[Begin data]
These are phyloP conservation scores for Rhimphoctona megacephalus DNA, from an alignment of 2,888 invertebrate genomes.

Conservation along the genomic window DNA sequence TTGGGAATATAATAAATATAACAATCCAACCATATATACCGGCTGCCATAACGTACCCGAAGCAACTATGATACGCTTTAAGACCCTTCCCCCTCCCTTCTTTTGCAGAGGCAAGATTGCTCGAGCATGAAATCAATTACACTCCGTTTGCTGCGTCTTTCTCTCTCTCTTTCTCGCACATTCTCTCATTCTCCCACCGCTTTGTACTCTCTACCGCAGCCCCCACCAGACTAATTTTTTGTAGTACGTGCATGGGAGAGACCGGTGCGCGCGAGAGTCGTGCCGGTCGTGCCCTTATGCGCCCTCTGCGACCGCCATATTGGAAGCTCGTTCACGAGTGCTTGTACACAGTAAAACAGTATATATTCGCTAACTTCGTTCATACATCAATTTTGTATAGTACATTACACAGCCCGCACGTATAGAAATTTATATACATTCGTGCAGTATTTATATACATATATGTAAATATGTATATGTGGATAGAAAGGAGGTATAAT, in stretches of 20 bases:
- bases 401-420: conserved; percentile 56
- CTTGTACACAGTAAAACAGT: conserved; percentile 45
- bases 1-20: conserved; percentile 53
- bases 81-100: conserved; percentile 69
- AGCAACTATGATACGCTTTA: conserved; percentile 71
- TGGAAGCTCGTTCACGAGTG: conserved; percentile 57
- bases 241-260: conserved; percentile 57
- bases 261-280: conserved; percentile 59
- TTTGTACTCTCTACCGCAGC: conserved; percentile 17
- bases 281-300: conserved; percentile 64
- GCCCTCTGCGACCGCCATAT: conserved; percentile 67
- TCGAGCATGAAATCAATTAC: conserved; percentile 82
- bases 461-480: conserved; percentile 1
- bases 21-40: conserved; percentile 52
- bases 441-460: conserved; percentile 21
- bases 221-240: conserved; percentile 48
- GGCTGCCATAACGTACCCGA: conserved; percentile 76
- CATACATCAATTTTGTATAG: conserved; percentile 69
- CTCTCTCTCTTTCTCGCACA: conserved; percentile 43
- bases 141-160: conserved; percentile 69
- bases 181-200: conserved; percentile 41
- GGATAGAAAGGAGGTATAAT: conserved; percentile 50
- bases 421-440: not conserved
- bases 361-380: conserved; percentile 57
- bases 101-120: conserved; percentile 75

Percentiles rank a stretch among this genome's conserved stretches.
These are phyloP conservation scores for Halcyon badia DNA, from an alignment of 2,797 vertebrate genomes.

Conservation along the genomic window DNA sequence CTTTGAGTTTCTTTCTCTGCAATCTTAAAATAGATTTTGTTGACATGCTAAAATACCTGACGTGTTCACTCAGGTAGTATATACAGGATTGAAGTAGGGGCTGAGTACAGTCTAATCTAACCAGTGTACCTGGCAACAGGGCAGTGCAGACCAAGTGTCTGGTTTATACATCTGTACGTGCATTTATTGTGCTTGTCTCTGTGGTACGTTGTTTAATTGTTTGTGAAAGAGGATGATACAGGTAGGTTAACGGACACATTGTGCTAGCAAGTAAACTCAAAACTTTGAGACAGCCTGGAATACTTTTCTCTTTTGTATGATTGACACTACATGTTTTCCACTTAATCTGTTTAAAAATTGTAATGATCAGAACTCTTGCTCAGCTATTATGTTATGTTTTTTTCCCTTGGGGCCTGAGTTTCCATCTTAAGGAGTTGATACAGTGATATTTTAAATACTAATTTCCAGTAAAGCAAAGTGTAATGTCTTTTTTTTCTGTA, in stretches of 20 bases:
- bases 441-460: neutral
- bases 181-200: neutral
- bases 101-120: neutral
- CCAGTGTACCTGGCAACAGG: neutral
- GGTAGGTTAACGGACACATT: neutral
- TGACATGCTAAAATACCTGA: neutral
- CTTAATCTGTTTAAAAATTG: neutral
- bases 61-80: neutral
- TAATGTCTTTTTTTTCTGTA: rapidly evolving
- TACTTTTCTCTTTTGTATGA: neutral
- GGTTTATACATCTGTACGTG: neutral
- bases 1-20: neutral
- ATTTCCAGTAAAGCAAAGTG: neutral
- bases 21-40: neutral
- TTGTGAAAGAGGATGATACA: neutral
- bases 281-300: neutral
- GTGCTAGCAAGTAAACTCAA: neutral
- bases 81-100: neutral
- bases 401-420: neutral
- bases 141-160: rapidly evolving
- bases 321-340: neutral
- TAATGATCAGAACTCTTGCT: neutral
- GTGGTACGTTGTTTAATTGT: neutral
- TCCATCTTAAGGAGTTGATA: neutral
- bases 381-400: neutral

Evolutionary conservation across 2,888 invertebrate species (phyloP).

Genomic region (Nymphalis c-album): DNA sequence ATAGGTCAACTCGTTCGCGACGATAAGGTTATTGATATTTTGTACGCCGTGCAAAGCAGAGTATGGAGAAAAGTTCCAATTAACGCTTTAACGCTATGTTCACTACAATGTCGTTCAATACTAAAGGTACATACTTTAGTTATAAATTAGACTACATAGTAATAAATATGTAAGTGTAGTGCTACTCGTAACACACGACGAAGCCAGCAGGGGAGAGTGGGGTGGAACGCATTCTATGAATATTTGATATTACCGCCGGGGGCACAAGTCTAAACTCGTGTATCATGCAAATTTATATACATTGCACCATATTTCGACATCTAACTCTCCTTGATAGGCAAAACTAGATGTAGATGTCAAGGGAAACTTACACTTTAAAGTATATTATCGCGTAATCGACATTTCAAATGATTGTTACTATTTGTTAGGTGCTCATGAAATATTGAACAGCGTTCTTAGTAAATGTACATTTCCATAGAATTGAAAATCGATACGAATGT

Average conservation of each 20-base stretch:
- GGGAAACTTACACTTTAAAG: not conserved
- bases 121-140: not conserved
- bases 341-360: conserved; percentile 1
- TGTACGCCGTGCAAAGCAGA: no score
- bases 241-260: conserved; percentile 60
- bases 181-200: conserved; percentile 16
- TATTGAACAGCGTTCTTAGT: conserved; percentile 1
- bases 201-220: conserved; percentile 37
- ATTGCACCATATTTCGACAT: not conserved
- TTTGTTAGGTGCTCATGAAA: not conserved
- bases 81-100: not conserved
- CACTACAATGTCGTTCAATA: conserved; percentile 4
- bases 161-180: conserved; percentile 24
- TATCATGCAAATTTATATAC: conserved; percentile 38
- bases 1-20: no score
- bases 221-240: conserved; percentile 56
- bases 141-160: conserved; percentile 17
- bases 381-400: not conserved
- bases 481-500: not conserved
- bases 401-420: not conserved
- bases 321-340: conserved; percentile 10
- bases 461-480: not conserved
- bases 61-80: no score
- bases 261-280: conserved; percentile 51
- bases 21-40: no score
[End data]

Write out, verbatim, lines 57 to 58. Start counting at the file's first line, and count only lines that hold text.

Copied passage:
Genomic region (Nymphalis c-album): DNA sequence ATAGGTCAACTCGTTCGCGACGATAAGGTTATTGATATTTTGTACGCCGTGCAAAGCAGAGTATGGAGAAAAGTTCCAATTAACGCTTTAACGCTATGTTCACTACAATGTCGTTCAATACTAAAGGTACATACTTTAGTTATAAATTAGACTACATAGTAATAAATATGTAAGTGTAGTGCTACTCGTAACACACGACGAAGCCAGCAGGGGAGAGTGGGGTGGAACGCATTCTATGAATATTTGATATTACCGCCGGGGGCACAAGTCTAAACTCGTGTATCATGCAAATTTATATACATTGCACCATATTTCGACATCTAACTCTCCTTGATAGGCAAAACTAGATGTAGATGTCAAGGGAAACTTACACTTTAAAGTATATTATCGCGTAATCGACATTTCAAATGATTGTTACTATTTGTTAGGTGCTCATGAAATATTGAACAGCGTTCTTAGTAAATGTACATTTCCATAGAATTGAAAATCGATACGAATGT

Average conservation of each 20-base stretch: